Reeder, like many others, hoped that DNA might provide definitive proof. The recently-published evidence of a genetic link, confirming the stated familial relationship, does cast doubt on the implied idea of (quasi-)sexual intimacy between two unrelated men.

At a conference on Sex and Gender in Ancient Egypt held at Swansea University in 2006, I particularly remember Richard Parkinson (formerly a curator at the British Museum and long-term advocate of LGBT visibility in museums, now Professor of Egyptology at Oxford) declaring that “as an out, gay Egyptologist,” while part of him wished to see the Old Kingdom “brothers” Niankhkhnum and Khnumhotep as a same-sex couple, there simply wasn’t the evidence for it. As an out gay Egyptologist myself, I am inclined to agree with him.

The cultural construction of identities (especially of past cultures) is notoriously difficult to interpret, and previous interpretations seem bound to have favoured hetero-normative readings. In each case, we ought to acknowledge that any modern reading is contingent, and coloured by what we might hope to find.

 

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DNA confirms the Two Brothers’ relationship

Using ‘next generation’ DNA sequencing, scientists at the University of Manchester have confirmed a long-held supposition that the famous ‘Two Brothers’ of the Manchester Museum have a shared mother but different fathers – so are, in fact, half-brothers. This is the first in a series of blog posts presenting the DNA results, and discussing the interpretation and display of the Brothers in Manchester.

 

The ‘Two Brothers’ are among Manchester Museum’s most famous inhabitants. The complete contents of their joint burial forms one of the Museum’s key Egyptology exhibits, which have been on almost continuous display since they were first entered the Museum in 1908.

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The Two Brothers’ inner coffins: Khnum-nakht (left) and Nakht-ankh (right), 2011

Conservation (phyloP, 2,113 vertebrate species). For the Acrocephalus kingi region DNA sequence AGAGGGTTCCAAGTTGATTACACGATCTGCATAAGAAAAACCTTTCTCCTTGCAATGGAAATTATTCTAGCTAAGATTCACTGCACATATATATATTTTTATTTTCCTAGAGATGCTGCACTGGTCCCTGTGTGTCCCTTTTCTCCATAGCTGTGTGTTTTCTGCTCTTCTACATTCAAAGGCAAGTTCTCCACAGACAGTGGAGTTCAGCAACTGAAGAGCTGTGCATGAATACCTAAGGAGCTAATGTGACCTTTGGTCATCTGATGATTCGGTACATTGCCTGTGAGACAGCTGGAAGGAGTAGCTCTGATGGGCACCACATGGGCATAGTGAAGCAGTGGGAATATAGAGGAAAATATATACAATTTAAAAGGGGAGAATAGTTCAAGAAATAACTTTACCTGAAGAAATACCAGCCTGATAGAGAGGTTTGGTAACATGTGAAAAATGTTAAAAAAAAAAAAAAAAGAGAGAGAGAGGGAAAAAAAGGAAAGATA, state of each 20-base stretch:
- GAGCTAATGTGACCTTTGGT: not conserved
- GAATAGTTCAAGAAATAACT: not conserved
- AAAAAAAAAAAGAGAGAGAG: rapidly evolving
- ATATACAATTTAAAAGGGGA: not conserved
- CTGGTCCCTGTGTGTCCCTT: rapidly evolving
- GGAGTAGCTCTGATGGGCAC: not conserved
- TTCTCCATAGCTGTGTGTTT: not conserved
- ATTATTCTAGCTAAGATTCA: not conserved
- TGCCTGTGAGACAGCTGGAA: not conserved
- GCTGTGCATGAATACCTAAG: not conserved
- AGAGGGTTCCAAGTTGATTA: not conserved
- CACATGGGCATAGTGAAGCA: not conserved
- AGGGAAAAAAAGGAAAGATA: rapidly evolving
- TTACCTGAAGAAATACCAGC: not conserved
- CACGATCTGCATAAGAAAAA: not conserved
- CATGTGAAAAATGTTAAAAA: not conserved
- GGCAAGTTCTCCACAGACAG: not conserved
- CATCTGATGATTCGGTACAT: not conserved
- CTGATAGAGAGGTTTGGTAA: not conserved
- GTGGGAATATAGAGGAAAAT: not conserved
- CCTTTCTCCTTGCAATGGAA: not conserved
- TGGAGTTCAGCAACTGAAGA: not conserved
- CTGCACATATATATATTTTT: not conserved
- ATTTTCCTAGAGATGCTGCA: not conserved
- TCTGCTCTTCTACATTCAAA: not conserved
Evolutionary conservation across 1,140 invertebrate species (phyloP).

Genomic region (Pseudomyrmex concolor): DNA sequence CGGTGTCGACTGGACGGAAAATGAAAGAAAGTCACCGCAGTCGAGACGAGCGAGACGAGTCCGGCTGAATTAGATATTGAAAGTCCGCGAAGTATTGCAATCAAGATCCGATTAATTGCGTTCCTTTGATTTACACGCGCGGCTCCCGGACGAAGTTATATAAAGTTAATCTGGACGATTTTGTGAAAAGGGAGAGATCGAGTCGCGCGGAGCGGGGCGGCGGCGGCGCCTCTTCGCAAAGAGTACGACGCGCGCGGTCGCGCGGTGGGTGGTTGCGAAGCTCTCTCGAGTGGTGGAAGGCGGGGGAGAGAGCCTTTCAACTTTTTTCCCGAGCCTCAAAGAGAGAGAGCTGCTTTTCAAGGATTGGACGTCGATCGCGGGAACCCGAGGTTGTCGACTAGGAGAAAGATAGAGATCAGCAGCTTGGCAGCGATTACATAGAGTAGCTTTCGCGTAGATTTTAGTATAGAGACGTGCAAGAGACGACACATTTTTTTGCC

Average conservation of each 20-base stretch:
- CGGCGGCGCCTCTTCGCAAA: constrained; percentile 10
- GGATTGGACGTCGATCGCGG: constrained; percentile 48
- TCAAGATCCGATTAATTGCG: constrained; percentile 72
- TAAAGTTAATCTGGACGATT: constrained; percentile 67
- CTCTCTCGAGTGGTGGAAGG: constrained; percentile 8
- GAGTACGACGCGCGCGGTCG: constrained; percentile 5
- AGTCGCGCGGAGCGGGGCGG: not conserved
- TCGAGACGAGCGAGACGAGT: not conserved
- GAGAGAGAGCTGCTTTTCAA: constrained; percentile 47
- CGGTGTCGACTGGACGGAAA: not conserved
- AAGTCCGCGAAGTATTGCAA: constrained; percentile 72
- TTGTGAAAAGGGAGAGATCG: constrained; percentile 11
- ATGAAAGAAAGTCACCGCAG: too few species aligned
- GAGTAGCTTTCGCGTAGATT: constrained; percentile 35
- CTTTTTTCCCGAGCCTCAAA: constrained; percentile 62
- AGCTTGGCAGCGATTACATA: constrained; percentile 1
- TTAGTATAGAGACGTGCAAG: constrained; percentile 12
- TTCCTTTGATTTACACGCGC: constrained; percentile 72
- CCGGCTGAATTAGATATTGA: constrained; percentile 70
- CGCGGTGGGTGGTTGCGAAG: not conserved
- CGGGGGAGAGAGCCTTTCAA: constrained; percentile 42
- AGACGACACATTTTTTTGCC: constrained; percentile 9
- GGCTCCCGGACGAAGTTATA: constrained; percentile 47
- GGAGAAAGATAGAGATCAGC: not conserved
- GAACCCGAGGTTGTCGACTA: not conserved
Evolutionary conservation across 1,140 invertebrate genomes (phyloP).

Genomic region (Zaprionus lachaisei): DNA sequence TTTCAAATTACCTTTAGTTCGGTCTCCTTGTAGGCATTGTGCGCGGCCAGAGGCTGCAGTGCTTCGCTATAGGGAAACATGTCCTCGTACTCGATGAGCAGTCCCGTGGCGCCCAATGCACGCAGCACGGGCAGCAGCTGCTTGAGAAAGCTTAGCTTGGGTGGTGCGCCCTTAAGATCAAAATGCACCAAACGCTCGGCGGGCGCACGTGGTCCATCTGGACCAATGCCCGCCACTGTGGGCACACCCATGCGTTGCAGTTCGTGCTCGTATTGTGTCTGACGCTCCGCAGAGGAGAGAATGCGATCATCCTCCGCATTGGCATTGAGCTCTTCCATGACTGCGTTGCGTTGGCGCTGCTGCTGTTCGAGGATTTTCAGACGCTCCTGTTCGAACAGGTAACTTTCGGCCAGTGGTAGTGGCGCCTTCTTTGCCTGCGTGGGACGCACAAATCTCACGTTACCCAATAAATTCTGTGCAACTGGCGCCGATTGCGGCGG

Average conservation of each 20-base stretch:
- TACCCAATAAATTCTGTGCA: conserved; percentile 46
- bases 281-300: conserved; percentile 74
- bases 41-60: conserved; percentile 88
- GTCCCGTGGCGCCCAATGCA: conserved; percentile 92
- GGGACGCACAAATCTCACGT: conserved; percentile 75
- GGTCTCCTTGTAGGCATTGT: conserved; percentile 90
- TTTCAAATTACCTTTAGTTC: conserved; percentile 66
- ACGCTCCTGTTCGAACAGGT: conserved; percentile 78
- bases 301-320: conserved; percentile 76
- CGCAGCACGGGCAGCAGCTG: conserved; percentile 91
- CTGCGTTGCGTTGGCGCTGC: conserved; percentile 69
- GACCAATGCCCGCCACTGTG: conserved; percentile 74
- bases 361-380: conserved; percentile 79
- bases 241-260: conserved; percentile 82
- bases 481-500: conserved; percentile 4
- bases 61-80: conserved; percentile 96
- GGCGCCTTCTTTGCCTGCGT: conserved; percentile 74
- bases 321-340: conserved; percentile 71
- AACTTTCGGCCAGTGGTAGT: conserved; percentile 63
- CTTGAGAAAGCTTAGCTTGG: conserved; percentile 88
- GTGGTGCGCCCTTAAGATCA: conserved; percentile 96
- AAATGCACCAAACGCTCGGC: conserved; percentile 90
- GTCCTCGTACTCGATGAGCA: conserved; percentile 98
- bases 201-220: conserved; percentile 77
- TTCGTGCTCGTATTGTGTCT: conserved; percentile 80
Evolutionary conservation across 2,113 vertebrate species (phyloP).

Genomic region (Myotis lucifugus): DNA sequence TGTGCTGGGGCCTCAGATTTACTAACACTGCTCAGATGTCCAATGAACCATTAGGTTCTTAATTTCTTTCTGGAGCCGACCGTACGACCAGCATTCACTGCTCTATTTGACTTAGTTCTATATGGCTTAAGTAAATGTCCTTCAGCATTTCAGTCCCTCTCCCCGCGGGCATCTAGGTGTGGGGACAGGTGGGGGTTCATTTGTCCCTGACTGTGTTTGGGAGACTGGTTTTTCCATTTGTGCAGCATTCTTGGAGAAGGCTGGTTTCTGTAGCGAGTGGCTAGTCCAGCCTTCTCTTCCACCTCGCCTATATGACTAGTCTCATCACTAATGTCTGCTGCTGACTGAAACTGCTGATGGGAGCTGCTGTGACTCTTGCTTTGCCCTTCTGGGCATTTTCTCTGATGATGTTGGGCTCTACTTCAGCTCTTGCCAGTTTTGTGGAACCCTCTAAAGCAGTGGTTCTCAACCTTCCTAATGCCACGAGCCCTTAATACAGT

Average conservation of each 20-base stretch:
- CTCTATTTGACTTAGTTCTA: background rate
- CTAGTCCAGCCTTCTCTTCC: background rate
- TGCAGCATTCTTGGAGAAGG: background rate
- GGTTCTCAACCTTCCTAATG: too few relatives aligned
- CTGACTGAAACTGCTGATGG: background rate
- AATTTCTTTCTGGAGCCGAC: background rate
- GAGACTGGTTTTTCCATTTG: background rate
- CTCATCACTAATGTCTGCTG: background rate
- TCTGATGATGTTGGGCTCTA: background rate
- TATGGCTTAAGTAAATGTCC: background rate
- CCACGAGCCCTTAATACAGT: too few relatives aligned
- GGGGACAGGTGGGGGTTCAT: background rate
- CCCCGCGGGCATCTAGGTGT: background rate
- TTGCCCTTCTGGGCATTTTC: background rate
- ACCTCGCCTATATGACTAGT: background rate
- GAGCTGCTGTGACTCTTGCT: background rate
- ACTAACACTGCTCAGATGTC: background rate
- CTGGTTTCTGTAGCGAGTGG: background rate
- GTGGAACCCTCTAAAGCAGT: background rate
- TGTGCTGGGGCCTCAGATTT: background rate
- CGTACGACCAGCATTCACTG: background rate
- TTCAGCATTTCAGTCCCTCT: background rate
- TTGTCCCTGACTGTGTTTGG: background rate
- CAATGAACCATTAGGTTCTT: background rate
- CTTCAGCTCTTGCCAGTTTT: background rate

Central to public (and academic) interest have been the mummified bodies of the men themselves – Khnum-nakht and Nakht-ankh – who lived around the middle of the 12th Dynasty, c. 1900-1800 BC. Their intact tomb was discovered at Deir Rifeh, a village 250 miles south of Cairo, in 1907 by an Egyptian workman called Erfai – a rare case where the non-European discoverer is named. He was working for Ernest MacKay and Flinders Petrie, the British archaeologists who wrote the reports and the names people usually remember. Unusually, the entire contents of the tomb – mummies, coffins, and a small number of other objects – were shipped to Manchester, rather than being divided among different international museum collections as was usually the case.

Once in Manchester, in 1908, the mummies of both men were unwrapped by the UK’s first female Egyptologist employed by a University, Dr Margaret Murray. This procedure, which mixed both science and spectacle, set the tone for more than a century’s worth of scientific investigation, exploiting the intact ‘time capsule’-like nature of the burial.

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Margaret Murray and team with the remains of Nakht-ankh, 1908

Murray’s team –namely Dr John Cameron, an anatomist – concluded that the skeletal morphologies were quite different, suggesting an absence of a biological relationship. Although notoriously difficult to age such skeletal remains, the team suggested that Khnum-nakht had been around 40 years of age when he died and that Nakht-ankh had died at around the age of 60, perhaps around a year later than Khnum-nakht (based on year dates inked onto the bandages of both mummies).

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Margaret Murray’s original publication of the tomb group

Hieroglyphic inscriptions on the coffins indicated that both men were the children of an unnamed local governor (thus, they were of the elite in society) and had a mother of the same name, Khnum-aa. It was thus that the men became known as the Two Brothers. Based on contemporary inscriptional evidence, it was proposed that one (or both) of the Brothers was adopted. Up until recently previous attempts to extract and analyse DNA from the Brothers’ remains had been inconclusive.